It does have several shortcomings, though. Most characters, despite having their fair shares of complexities and shortcomings, tend to act all too predictably and mechanically. Ellis will always be a vicious, profane bigot. Elizabeth will always be a shallow, pretentious airhead. And so on. Indeed, the only character that does seem to grow or change is Flory himself. Arguably, this is an intentional vehicle by which Orwell seeks to create an impression of Burma as a spiritual graveyard for various people who failed a life on the Continent--where everything is mired in a self-perpetuating web of complacency and banality. The book's ending is also a slight bit dissatisfying and seems out of character (odd since the novel up to that point so laboriously reinforced it), but does make sense and shouldn't disappoint.

The biggest failure of this book, and the reason it does not have 5 stars from me, is the fault of the editors rather than Orwell. This particular edition is rife with spelling and grammatical errors. Eat is sometimes spelled as each, periods are sometimes placed where commas were clearly intended to be, and various errors of this sort pervade. Proofreaders must have been lacking. This poses only on occasional annoyance, however, and should not stop you from reading this book, especially when it happens to be the only edition on the market today.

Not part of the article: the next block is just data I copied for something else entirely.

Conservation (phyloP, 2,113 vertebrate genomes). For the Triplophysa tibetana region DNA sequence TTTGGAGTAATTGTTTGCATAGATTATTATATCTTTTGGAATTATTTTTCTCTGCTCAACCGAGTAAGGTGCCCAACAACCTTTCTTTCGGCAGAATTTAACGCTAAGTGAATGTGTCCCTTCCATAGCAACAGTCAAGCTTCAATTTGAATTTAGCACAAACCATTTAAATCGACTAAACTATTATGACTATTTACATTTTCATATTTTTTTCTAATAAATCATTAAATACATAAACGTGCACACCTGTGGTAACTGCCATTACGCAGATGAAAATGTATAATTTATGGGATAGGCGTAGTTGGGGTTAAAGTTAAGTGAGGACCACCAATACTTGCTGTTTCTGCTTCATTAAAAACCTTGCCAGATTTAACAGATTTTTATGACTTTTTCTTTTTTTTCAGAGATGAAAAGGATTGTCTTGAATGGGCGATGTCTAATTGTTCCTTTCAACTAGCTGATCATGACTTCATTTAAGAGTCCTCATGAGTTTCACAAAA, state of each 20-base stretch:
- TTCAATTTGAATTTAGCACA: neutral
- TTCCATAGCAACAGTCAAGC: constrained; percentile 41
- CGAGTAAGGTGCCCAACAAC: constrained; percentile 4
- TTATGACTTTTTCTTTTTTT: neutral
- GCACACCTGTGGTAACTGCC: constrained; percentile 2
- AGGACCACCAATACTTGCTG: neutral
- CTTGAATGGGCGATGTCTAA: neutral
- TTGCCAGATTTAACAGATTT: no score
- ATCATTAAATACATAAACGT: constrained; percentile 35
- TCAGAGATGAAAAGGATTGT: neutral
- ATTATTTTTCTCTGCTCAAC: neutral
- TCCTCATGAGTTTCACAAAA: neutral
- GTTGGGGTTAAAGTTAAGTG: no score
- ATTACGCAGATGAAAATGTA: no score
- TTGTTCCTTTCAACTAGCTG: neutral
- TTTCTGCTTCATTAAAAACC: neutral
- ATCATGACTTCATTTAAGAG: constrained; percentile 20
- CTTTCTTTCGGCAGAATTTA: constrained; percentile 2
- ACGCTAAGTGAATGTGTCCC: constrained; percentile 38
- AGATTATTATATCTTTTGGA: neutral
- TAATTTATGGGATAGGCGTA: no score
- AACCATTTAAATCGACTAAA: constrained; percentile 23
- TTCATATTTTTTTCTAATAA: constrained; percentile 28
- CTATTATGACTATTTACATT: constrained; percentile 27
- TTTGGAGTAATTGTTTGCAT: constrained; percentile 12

In short, you would do well to seek out this hidden jewel, and especially now, when the weather grows sweltering to complement the "prickly heat" of the novel's setting.

The Anti-Federalist Papers and the Constitutional Convention Debates (Signet Classics)
The Anti-Federalist Papers and the Constitutional Convention Debates (Signet Classics)
by Ralph Louis Ketcham
Edition: Mass Market Paperback
Price: $7.95
133 used & new from $0.99

82 of 84 people found the following review helpful
4.0 out of 5 stars Great But Incomplete, March 4, 2007
Everyone is probably familiar with what the Anti-Federalist papers are, and the other reviews do a great job of explaining this aspect for those who aren't, so there is no great need to do it again. Needless to say, familiarity with the basic Anti-Federalist arguments and their general themes is essential to understanding the foundation from which the Constitution arose and the twists its historical development would undertake. Believe it or not, but strains of Anti-Federalism are apparent even in today's politics, like the arguments for state power found in debates about topics like abortion or gay-marriage.